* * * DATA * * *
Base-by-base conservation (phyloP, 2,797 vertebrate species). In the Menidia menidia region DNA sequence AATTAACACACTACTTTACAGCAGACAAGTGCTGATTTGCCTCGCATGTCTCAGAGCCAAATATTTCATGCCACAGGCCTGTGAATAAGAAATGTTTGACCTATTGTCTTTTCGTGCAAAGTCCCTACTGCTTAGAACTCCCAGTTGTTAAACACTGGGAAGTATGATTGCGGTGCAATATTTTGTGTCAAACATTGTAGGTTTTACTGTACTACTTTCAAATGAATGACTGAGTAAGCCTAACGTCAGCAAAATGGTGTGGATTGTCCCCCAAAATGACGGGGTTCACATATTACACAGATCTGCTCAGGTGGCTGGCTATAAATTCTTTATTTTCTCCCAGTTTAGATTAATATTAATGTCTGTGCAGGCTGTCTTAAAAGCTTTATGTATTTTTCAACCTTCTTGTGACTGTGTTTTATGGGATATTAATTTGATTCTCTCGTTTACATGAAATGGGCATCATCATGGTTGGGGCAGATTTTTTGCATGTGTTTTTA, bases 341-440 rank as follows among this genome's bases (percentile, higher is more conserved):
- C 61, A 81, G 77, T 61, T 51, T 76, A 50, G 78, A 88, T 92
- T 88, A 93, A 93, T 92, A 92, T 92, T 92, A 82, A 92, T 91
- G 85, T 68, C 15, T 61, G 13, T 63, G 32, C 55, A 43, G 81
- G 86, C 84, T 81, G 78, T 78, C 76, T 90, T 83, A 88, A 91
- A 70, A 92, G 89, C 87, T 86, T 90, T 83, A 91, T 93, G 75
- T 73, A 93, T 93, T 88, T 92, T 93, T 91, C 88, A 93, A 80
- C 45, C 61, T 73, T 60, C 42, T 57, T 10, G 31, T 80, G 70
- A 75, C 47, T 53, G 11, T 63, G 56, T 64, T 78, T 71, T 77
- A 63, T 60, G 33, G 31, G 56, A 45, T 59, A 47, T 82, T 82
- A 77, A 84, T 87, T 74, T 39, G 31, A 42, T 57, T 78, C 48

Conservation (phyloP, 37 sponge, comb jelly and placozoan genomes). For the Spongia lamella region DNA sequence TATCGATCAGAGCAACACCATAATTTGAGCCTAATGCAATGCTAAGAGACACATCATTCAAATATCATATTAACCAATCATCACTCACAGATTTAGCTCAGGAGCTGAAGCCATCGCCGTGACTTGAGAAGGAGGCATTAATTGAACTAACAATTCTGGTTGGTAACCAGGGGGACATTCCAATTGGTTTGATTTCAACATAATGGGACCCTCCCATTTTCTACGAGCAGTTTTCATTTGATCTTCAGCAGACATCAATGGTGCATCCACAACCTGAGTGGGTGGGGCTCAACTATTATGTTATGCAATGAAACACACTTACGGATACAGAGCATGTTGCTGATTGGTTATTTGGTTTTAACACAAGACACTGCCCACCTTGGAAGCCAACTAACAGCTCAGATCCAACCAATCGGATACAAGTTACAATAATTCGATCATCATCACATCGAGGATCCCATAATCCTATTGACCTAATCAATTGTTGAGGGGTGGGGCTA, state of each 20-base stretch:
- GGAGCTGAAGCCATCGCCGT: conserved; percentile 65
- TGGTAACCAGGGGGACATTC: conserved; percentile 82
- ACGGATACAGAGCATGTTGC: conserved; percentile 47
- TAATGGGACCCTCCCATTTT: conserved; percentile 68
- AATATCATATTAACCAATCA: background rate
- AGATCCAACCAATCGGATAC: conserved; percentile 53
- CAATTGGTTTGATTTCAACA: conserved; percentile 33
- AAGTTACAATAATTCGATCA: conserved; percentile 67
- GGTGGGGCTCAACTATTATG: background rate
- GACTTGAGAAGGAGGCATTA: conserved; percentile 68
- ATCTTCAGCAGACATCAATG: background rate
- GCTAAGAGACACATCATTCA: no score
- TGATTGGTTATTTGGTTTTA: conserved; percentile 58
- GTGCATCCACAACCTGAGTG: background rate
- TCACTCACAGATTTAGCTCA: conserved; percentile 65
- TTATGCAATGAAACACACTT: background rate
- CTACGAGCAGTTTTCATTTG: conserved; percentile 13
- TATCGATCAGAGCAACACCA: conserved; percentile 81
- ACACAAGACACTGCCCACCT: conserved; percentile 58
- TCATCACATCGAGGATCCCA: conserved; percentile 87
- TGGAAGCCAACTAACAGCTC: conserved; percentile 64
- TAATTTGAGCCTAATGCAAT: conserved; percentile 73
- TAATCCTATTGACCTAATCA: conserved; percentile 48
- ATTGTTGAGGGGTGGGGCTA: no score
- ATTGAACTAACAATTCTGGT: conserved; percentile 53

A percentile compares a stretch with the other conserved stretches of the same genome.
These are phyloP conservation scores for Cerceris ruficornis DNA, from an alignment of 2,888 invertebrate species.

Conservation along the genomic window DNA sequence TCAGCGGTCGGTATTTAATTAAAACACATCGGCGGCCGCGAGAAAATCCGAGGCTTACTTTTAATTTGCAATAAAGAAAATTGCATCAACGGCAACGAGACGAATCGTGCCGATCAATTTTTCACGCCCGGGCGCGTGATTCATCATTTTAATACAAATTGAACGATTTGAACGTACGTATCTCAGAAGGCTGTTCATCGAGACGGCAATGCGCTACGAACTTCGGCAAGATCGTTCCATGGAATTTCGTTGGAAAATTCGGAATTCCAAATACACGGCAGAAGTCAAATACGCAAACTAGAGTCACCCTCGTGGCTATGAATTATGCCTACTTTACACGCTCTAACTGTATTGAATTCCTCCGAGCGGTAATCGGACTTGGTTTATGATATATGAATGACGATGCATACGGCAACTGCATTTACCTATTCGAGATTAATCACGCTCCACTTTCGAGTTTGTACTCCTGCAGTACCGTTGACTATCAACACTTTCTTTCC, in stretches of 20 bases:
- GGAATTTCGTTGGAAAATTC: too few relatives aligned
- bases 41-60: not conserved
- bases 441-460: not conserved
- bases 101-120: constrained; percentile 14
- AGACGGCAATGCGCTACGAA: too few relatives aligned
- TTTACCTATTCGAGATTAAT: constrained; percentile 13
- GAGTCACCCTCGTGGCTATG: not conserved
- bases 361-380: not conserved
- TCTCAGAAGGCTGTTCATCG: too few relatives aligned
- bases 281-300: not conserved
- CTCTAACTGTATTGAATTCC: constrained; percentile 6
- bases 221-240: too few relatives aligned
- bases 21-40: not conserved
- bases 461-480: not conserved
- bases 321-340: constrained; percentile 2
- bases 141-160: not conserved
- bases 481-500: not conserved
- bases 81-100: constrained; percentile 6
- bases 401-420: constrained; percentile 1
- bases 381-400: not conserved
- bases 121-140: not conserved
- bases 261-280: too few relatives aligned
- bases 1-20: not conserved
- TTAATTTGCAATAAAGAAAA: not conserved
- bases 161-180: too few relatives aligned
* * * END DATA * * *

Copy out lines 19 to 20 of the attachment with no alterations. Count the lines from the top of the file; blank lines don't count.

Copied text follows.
- CAATTGGTTTGATTTCAACA: conserved; percentile 33
- AAGTTACAATAATTCGATCA: conserved; percentile 67